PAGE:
Thank you so much to Ann for taking the time to provide such detailed answers to my questions, and to Francesca for sending me a plan of the orchard. Via that, I can share a list of the varieties and/or cultivars of apples in the orchard:
Flower of the West
Hunt’s Duke of Gloucester
Lodgemore sans Pareil
Doyenne de Comice
…and the aforementioned quince.
That’s a great range of varieties for a relatively small space. There are some names in that list that are familiar to me, if only from the list of cultivars at Snowshill Manor – I’m going to go out on a limb and assume that Stroud Museum’s ‘Lodgemore sans Pareil’ is the same apple as Snowshill’s ‘Lodgemore Nonpareil’, just with a slight variation in naming convention – and some that are entirely new, at least some of which must surely be local wildlings or seedlings of merit that have been preserved down the generations.
The Museum in the Park’s small but highly significant orchard is carrying out an extremely important list of functions: helping to preserve and maintain some local varieties that commercial producers will likely have little interest in, providing a potential source of scion wood for other growers to graft these trees from, and helping to educate and spread the word about the importance of local fruit production and the value of growing a variety of different fruit cultivars, rather than relying on supermarket-driven near-monocultures.
All in all it’s a wonderful example of the sort of community-benefit, volunteer-led orchard project that exists up and down the country, in a wide range of places and spaces; just the sort of orchard that organisations such as The Orchard Project, the East of England Apples and Orchards Project, Fruit Works, the Northern Fruit Group, the Marcher Apple Network, the Gloucestershire Orchard Trust and I’m sure a great many others are working so hard to establish, restore, support and promote.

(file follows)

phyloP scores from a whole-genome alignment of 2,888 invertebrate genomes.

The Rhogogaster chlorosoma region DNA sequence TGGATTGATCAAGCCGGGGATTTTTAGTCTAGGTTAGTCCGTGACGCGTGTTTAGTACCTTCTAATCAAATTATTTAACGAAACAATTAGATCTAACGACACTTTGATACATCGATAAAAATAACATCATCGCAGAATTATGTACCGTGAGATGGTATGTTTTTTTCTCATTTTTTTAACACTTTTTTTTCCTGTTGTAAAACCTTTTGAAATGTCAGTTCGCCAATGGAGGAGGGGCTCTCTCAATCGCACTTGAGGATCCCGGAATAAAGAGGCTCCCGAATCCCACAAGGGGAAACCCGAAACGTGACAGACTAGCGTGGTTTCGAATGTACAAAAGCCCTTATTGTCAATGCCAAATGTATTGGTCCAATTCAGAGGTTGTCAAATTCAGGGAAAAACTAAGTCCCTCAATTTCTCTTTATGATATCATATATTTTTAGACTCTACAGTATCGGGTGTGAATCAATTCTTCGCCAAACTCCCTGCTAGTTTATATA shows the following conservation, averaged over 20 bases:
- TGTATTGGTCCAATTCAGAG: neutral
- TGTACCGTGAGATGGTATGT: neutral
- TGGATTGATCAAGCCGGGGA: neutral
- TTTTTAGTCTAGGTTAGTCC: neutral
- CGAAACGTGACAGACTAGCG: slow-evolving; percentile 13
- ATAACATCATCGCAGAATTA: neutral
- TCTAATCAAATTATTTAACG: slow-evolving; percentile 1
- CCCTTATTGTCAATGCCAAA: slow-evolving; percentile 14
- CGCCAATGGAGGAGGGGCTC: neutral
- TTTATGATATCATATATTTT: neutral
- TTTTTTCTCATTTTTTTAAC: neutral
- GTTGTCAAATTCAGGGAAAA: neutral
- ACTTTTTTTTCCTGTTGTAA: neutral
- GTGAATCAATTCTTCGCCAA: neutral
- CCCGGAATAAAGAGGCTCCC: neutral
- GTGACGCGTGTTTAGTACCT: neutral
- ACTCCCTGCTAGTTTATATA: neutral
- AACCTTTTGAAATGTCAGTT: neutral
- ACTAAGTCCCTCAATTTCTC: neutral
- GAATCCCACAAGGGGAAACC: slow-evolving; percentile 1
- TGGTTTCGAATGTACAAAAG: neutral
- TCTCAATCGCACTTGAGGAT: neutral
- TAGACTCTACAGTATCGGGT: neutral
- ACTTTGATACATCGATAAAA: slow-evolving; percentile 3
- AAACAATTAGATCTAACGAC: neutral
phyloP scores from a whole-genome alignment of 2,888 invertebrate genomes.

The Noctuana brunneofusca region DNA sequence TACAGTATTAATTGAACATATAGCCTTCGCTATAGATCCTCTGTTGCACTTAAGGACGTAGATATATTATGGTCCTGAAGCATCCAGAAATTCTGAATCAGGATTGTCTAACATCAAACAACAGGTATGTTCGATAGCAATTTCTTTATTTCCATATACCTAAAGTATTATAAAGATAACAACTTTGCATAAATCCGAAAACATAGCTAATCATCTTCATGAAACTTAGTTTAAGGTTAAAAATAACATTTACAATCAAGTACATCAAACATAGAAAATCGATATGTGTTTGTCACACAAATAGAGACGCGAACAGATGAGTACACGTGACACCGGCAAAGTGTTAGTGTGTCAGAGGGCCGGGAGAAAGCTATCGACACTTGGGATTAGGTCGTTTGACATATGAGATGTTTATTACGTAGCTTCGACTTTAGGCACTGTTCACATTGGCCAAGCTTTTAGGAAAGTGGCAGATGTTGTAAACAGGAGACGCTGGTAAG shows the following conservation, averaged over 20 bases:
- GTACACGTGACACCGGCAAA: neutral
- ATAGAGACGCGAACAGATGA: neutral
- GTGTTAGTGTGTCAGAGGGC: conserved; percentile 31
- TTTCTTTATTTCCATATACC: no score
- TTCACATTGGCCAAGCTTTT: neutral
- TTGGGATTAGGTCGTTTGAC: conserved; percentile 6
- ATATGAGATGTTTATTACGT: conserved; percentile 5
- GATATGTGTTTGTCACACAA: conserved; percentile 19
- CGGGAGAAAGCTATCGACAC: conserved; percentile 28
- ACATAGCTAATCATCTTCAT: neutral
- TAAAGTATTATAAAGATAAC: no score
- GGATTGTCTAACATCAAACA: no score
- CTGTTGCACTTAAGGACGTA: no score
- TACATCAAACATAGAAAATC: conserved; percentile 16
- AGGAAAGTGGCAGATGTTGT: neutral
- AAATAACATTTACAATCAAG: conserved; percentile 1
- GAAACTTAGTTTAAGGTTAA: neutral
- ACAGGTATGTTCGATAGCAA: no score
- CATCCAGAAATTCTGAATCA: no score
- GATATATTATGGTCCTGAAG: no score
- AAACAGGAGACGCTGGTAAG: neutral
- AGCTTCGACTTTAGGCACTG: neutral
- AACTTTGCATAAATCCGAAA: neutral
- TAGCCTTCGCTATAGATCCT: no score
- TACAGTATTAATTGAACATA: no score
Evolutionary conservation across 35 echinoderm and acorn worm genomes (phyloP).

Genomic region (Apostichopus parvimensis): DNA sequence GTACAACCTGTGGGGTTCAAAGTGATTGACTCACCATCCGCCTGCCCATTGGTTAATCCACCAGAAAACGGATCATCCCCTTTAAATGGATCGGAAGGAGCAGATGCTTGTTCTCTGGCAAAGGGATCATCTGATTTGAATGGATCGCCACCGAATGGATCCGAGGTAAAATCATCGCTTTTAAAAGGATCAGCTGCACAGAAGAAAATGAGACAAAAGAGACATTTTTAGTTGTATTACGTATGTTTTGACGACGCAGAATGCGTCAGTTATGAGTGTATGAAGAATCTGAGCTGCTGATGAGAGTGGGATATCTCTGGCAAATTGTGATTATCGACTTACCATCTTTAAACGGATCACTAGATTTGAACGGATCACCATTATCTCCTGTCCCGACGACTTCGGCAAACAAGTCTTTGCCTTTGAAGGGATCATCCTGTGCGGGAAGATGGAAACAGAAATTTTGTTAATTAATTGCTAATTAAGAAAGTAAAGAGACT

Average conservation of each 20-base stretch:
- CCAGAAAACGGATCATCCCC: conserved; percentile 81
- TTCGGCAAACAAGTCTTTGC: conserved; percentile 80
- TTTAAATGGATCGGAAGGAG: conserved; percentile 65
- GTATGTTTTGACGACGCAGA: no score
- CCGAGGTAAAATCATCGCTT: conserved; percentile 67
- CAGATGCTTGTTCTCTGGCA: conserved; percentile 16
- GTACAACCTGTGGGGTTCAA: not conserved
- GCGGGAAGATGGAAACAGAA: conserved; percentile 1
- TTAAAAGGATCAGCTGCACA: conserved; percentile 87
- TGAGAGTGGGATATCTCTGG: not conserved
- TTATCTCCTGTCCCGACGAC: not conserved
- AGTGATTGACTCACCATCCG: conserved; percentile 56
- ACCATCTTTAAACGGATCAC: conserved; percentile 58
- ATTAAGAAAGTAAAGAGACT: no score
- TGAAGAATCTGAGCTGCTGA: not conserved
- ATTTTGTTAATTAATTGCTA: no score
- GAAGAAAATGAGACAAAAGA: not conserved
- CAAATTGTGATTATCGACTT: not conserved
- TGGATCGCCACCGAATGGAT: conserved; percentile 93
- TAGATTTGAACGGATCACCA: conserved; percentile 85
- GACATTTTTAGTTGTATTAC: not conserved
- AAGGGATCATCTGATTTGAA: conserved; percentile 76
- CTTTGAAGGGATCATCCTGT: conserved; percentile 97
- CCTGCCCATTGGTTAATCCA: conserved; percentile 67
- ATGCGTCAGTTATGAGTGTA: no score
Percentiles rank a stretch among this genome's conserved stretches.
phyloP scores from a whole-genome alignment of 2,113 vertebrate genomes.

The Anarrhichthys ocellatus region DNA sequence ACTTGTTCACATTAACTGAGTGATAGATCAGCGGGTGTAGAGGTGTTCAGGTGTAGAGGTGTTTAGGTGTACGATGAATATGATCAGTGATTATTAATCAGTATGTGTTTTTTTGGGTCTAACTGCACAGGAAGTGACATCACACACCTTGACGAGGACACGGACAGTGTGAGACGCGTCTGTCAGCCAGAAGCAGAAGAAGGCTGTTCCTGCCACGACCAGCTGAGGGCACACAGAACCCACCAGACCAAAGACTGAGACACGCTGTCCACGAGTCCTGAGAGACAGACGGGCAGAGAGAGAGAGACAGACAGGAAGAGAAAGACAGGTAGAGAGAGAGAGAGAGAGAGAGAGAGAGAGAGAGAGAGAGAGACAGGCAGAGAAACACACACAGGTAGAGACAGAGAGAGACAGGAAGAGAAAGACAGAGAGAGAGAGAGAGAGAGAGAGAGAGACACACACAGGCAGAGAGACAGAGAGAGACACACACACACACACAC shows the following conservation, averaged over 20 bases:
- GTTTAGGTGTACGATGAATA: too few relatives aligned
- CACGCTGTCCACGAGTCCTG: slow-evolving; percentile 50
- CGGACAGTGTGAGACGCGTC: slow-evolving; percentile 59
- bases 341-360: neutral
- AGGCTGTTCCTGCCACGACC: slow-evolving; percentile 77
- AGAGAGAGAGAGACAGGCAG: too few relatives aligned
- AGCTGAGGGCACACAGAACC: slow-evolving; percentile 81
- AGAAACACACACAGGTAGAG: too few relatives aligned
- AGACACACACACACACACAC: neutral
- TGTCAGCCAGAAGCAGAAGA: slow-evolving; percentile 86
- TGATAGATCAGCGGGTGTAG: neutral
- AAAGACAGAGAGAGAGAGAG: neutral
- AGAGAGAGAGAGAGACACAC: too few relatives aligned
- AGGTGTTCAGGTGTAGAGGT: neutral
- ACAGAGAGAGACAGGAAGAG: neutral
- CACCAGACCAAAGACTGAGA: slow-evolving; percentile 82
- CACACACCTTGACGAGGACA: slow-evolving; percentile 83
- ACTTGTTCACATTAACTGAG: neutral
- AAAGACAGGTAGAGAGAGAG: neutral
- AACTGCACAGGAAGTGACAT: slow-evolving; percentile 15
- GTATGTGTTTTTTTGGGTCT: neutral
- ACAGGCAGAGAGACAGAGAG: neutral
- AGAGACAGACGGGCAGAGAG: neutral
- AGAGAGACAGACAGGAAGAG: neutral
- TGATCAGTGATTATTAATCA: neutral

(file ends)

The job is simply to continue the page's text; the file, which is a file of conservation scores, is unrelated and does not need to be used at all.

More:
If you’re visiting Stroud you really should set aside an hour or three to see the Museum in the Park and its wonderful walled garden. And if you’re already a volunteer there, then very well done indeed! You’re doing some wonderful work, do please keep it up.
I’m really looking forward to visiting again, maybe in a couple of years, to see how those trees are coming along and, if with luck they’ve had a good season, take the chance to sample a few of those lovely local apples.
- 1My Dad is a keen amateur historian of Romano-British history and had asked us to find out the particulars of one of Chedworth’s mosaics. But he’s got the internet, so I’m sure he can do his own research. Sorry Dad, but… mosaics? Walled garden! Orchard!! See? No competition…
- 2This has been the unifying theme across all four of our Cotswold orchard visits; each one has featured an element of wildflower planting and in each case this has added enormously to the appeal of the space. I’m sure at least part of the reason has been time pressure caused by the pandemic, but hopefully the clear ecological and environmental benefits, and the aesthetic boost that wildflowers bring to orchard spaces, will lead to this becoming the norm in future. Leave the mowers for the formal lawns. With a proper scything once or twice a year to re-distribute the seed, pretty much any (non-industrial scale) orchard space can be left long and lush for the benefit of all for the rest of the growing season.